0

Why you don’t need to be Google or Netflix to deliver complex digital services at scale : @VMblog

#dont #Google #Netflix #deliver #complex #digital #services #scale #VMblog

By Michael
Lukaszczyk, the CEO and Co-Founder of Hygraph

The content economy is thriving. Recent estimates predict it will grow globally at a CAGR
of more than 9% over the coming years, to top $24bn by 2027. And businesses of
all shapes and sizes want in. They might be a global telco wanting to build a
large streaming platform for tens of thousands of users. Or a local cake shop
looking to publish its recipes online. Yet unless you are an Amazon or Netflix,
most businesses simply haven’t had the money or resources to overcome
development bottlenecks and deliver complex digital services at scale. For
example, Netflix has built its own highly scalable microservice architecture
and has developed in-house a federated API layer to give its backend developers
flexibility and service isolation.

Yet that argument is rapidly becoming as obsolete as monolithic content
management systems (CMSs). With content federation and fully hosted GraphQL,
even smaller developer teams can punch above their weight and deliver the
personalised content-rich experiences that their customers increasingly demand.

The innovation bottleneck

The emergence of composable architectures in recent years has shifted
the dial for developers. From a content perspective, the technology enables
teams to stitch together their favourite CMS, product information management
(PIM) and digital asset management (DAM) tools with public/private APIs that
link third-party data sources, proprietary databases, and more. Yet while
composability is theoretically designed to drive agility, often it does the
opposite.

That’s because businesses are forced to build custom middleware to pull
data from these individual systems and then expose it in a unified way to fixed
web, mobile, and other environments. The problem is this middleware is both
essential to modular architectures, but also difficult and expensive to build
and maintain. From design and development to maintenance and security, it’s a
highly technical and skilled process which can overwhelm many smaller teams who
don’t have the developers and architects to spare.

A better way forward

Now, for Google, this is not a problem. They have the money and
development resources to overcome any technology and scaling issues. But until
now, these issues have created what is effectively an innovation bottleneck for
smaller firms.

Just as the headless CMS disrupted the market a decade ago, content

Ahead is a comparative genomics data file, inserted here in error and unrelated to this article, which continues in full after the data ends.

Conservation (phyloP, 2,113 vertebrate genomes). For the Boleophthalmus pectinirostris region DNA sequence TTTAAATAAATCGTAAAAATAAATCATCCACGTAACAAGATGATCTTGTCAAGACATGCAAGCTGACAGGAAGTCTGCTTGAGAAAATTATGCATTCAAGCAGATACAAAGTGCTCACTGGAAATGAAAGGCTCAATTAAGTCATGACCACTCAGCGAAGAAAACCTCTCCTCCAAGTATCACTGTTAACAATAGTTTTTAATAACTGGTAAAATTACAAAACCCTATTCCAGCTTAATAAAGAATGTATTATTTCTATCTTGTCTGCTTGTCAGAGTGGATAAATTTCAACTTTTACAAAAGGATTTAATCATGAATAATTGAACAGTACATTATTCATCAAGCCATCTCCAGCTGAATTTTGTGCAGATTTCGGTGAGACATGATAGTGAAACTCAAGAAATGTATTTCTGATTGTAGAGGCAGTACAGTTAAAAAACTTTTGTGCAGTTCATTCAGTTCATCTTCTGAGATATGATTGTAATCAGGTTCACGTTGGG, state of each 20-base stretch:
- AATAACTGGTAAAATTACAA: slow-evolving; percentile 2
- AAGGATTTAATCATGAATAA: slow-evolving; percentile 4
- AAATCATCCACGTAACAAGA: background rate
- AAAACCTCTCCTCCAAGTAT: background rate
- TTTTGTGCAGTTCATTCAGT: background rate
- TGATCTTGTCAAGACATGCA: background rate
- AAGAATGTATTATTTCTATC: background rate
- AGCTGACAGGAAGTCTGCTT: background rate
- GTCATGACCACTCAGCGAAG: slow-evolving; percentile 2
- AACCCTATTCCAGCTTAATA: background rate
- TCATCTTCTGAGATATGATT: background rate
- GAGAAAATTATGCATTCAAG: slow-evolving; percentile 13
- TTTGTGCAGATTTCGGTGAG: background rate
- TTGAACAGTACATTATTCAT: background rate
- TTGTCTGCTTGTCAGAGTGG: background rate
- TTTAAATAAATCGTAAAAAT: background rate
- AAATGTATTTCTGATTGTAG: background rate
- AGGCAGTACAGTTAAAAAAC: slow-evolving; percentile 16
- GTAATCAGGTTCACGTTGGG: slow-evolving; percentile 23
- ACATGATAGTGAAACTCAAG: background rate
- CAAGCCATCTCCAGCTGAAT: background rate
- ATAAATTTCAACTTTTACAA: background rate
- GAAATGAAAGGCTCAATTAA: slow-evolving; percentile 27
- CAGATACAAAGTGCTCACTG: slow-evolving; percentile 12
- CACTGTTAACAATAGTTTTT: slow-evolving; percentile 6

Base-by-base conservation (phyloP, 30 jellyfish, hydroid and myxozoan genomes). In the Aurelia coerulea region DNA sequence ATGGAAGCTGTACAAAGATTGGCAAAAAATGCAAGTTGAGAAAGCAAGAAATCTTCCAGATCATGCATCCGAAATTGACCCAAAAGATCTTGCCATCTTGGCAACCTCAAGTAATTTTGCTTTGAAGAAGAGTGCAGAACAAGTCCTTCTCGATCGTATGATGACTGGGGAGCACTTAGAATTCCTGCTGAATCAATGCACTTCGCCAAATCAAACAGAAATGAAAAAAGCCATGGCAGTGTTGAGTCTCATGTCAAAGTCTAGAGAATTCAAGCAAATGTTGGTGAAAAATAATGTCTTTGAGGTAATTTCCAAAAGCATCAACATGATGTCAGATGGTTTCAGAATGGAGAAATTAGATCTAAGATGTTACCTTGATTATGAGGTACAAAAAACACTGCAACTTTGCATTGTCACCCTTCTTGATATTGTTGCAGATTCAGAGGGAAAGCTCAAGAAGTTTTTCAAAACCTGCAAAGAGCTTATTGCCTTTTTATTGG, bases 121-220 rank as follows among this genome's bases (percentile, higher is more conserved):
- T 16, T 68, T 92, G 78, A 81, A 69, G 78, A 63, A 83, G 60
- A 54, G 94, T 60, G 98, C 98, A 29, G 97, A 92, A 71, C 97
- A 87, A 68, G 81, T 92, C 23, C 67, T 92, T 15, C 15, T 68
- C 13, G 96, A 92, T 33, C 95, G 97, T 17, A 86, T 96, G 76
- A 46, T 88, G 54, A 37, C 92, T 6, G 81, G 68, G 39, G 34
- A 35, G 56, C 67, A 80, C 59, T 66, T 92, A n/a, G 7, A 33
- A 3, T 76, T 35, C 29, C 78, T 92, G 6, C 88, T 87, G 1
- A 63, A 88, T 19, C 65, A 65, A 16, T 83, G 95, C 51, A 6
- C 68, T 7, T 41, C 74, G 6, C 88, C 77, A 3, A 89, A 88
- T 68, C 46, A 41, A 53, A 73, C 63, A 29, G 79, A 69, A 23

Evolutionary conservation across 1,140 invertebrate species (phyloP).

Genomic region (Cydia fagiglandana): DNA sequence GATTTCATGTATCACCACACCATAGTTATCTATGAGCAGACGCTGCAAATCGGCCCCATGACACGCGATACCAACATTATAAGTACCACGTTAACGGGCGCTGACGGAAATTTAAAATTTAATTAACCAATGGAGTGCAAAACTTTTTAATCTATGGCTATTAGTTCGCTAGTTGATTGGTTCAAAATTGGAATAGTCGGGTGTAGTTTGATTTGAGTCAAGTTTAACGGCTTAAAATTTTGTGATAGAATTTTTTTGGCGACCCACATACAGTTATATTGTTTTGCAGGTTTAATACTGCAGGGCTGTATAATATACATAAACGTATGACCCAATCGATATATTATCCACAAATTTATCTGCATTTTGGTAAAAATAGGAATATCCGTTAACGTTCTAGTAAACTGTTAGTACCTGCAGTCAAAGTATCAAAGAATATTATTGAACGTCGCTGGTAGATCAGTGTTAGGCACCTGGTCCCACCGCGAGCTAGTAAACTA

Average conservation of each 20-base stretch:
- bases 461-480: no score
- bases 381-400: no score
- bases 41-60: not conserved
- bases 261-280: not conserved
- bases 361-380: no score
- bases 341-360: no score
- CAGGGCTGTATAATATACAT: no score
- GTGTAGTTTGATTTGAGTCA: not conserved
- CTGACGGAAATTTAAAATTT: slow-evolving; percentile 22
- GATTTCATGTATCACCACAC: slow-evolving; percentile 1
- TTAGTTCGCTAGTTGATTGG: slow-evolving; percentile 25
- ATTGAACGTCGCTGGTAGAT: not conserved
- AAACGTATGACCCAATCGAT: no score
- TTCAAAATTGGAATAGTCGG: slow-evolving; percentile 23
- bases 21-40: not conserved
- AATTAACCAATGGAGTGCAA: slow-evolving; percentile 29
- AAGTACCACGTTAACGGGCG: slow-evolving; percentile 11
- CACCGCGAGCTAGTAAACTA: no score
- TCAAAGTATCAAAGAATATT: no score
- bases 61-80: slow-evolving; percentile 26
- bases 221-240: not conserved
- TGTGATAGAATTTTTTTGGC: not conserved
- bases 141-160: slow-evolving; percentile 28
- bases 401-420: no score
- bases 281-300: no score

federation is today. The idea is relatively simple: connect siloed content from
disparate sources across the software stack via a single API. This is where
GraphQL federation comes in. It’s a relatively new architectural approach that
enables the integration of various GraphQL services-referred to as subgraphs or
federated services-into one cohesive schema or API. Using GraphQL, a federated
content provider could connect content from diversified back-end systems and
then distribute it to various front-ends-in a “many-to-many” architecture. This
minimises the operational effort required to build middleware, and if the
federated content provider hosts, caches and secures the middleware too, it
could make the service even more affordable and pain-free for organisations.

This novel approach to content unification and distribution allows
product teams to compose services up to 10 times quicker than current methods,
and at a fraction of the cost. Its simplicity also means non-technical users
could self-serve. Putting them in direct control would in many cases be better
for business outcomes and free internal IT teams to work on higher value tasks.

The sky’s the limit

Organisations playing in sectors as diverse as retail, biotech and
hospitality realise much of their future growth will come from the content
economy. But creating the content that customers demand increasingly requires
them to break down traditional silos in a cost-effective and future-proof
manner. Software and applications are levelling the playing field for smaller
firms and helping them to overcome the people and process barriers that
composable architectures throw up in front of them.

It opens a whole new world of opportunity to combine, curate and deliver
new content experiences for customers, in an affordable and hassle-free way.
With the pace of technology change showing now sign of slowing, organisations
of all sizes will only be bound by their own creativity and ambition.

##

ABOUT THE AUTHOR

Michael Lukaszczyk is the Co-Founder and CEO at Hygraph

Michael Lukaszczyk